In this light, the amendment of the ICZN to allow for online-only publication (under certain conditions) was something I welcomed. As I noted at the time, it was possible (certain, in fact) that the rules would have to be further manipulated as we saw how they worked out in practice. Recently, a review in Zootaxa by Dubois et al. has purported to look at some of the issues that have arisen as a result of electronic publication. This review has itself received a brief, but snarky, commentary in the editorial section of this week's Nature. The Nature reviewer accuses Dubois et al. of having 'axes to grind'. This is probably true, but the reviewer may be sharpening an axe of their own: among the practices castigated by Dubois et al. are some, such as the publication of important taxonomic information in 'online supplements', that Nature has often been guilty of itself.
That said, I can't help but feel sympathy for the Nature reviewer's comments. I have become increasingly disenchanted over the years with any nomenclatural argument that strays too far towards the purely legalistic. For instance, Dubois et al. argue that the validation of Darwinius by the deposition in libraries of paper copies was itself invalid under current rules, as these prohibit validation through the production of 'facsimiles or reproductions as paper-printed copies of unavailable electronic publications' of the original online publication. They were also invalid under the rules current at the time, which required that a published work 'must be obtainable, when first issued'. Because the paper issues were only deposited in libraries, and were not obtainable by anyone from that first print-run, they didn't count. If PLoS One offered to print out a copy for anyone who demanded a paper issue, that didn't count either because the rules exclude 'print-on-demand' documents. If PLoS One pointed out that the paper was freely available at any time simply by going to their website and downloading a copy, that didn't count because electronic documents were not acceptable! In the meantime, their supposed 'unavailability' has been no barrier to use: Google Scholar returns 56 results on a search for 'Aerosteon', and 258 results on a search for 'Darwinius'! Dubois et al. complain that nomenclature doesn't get no respect, and call stridently for higher standards, stating positions such as that, "Publishers who since 2000 have published works containing nomenclatural novelties that do not comply with the Rules of the Code for publication availability...have betrayed the confidence of the authors who had entrusted their works to them for publication". I would counter that it is exactly this sort of legalistic bun-fighting and contrarianism that has caused many researchers (including many taxonomists) to lose respect for the nomenclatural process in the first place. We are not and we should not be here for the purpose of chanting shibboleths!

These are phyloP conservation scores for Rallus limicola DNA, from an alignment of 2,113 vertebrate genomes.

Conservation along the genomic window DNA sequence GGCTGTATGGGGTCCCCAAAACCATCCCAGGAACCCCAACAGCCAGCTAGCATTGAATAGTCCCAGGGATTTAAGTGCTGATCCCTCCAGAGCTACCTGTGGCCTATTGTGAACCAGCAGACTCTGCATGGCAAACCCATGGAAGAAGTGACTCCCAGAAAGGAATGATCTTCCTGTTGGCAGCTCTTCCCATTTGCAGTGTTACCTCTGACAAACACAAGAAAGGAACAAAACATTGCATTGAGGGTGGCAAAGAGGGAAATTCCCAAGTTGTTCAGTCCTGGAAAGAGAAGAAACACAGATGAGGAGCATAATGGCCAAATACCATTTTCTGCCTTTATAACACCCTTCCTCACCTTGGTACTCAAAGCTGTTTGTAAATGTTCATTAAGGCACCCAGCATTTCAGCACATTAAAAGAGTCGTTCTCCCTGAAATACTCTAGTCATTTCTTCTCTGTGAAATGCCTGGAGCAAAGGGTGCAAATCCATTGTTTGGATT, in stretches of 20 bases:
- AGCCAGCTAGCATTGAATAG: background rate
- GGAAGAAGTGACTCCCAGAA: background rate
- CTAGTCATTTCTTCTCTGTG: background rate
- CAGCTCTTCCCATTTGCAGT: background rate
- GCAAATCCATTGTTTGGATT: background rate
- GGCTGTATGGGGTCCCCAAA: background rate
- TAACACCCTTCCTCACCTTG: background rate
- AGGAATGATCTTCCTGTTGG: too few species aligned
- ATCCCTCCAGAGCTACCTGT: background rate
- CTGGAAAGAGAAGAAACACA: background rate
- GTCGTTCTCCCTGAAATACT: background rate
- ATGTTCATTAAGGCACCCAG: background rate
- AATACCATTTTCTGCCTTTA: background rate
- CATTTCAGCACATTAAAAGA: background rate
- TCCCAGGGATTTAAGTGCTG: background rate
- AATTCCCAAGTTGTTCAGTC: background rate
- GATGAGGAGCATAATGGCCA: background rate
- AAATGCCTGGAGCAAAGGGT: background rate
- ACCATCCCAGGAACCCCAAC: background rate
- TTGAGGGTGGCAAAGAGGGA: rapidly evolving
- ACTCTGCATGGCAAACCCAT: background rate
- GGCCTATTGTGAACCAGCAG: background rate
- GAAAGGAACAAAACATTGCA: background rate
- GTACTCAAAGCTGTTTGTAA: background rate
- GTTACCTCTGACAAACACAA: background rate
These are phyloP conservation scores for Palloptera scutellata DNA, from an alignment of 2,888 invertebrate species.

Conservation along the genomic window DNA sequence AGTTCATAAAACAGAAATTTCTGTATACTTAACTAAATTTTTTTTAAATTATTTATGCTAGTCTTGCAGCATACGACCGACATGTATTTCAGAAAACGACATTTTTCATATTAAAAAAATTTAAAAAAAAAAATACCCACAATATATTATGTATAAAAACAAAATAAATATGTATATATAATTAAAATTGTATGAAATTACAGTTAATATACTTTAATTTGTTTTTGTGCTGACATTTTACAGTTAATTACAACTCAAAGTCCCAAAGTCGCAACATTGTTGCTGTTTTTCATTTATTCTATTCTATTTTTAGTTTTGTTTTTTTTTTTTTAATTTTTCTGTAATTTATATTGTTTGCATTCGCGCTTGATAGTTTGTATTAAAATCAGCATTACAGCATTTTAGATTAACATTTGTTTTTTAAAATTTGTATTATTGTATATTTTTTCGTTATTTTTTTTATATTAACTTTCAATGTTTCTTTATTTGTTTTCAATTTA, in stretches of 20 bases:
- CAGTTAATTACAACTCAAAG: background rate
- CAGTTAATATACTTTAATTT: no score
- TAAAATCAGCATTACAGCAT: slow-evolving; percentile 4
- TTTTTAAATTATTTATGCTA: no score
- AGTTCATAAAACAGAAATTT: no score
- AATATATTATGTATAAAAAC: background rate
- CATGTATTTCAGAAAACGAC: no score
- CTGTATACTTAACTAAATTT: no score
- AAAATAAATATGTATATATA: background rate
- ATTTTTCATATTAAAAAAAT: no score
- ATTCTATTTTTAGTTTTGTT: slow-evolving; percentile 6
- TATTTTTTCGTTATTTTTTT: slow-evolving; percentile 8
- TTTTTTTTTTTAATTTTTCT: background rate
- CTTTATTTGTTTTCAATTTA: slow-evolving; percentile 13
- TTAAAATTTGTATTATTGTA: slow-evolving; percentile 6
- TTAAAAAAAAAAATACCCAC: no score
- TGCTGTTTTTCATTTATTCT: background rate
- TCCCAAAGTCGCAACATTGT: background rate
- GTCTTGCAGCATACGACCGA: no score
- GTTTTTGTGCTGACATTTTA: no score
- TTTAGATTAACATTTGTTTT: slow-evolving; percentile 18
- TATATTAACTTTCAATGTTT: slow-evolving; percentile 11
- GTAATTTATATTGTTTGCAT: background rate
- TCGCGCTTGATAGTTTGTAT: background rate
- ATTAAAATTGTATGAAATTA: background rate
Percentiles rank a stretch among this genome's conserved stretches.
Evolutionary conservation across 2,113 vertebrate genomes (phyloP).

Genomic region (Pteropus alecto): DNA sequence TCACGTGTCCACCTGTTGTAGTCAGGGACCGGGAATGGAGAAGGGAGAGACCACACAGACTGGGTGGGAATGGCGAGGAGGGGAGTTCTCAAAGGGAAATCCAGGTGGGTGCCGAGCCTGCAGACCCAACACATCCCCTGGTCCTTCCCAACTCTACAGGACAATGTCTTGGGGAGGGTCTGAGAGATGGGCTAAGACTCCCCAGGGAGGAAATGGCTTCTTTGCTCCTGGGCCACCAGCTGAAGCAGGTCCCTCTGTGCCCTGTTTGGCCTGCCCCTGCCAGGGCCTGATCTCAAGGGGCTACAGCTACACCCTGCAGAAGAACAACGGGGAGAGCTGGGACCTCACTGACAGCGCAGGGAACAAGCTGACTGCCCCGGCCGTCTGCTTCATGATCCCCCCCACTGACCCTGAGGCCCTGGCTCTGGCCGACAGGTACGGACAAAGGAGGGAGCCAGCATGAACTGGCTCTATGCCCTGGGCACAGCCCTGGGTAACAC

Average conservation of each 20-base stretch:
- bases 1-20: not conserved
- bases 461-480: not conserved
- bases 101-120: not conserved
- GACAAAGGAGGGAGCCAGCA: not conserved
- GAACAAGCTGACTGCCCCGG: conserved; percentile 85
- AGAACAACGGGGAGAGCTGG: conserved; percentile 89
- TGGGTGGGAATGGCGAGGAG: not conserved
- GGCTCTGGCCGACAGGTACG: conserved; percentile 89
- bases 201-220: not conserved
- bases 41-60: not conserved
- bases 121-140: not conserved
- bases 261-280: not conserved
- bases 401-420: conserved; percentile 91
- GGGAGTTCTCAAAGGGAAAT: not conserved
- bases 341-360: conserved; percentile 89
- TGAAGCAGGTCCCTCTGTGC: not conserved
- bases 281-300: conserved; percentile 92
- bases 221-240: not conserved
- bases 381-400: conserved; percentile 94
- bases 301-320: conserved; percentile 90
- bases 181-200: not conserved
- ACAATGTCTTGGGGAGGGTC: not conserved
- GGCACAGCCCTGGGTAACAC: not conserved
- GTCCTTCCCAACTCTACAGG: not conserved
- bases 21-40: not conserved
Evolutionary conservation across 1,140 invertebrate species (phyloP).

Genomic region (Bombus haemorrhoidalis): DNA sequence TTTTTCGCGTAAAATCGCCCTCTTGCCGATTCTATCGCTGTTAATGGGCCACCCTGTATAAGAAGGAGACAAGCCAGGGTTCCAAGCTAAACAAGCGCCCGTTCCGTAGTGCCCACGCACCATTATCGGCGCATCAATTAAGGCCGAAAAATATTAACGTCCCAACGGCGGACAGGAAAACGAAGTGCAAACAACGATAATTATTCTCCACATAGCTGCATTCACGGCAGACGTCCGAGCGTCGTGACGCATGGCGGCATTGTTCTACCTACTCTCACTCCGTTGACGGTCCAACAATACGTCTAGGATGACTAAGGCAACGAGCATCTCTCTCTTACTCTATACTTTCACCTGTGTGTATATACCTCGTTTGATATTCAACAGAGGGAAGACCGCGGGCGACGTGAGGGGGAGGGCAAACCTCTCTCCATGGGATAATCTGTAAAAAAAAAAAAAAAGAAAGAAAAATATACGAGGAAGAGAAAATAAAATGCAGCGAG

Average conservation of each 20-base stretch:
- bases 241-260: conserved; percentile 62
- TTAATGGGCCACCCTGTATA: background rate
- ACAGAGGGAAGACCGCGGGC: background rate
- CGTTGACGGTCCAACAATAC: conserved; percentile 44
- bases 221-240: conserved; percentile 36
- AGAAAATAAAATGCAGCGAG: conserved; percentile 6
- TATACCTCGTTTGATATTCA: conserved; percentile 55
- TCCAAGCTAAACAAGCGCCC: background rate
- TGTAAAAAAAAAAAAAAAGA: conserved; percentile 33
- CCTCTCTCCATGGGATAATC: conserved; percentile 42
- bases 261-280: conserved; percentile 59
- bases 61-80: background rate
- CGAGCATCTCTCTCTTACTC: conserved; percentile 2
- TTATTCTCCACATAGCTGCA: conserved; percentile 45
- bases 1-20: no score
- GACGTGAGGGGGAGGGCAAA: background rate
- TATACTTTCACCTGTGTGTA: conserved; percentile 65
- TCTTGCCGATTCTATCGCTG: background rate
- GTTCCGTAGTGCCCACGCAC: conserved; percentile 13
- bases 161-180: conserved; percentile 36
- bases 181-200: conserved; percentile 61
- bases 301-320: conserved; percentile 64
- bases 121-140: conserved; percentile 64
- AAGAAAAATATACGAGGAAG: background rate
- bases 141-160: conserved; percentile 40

Dubois et al. complain that, "the recent decision [of the ICZN] to allow the publication of nomenclatural novelties in electronic form, was strongly influenced, if not “imposed”, by pressure from both the international biological community of non-taxonomists, and of non-scientists, e.g. Internet and Google “candid users”. Well, yes, this is exactly the point that I was making above. The users of taxonomy are not just taxonomists. They are researchers in other fields, they are policy-makers, they are farmers, they are fishermen, in fact they are absolutely everyone who has any interest, whether professional or amateur, in the world's biodiversity. The needs of these end-users cannot be simply ignored. And first and foremost among those needs is the need to not have to spend inordinate amounts of time contemplating nomenclatural angels on the heads of systematic pins before they know whether a name is usable. In the past we could be reasonably confident that if we were reading a publication, it was available. That is the ideal that we should be striving towards again.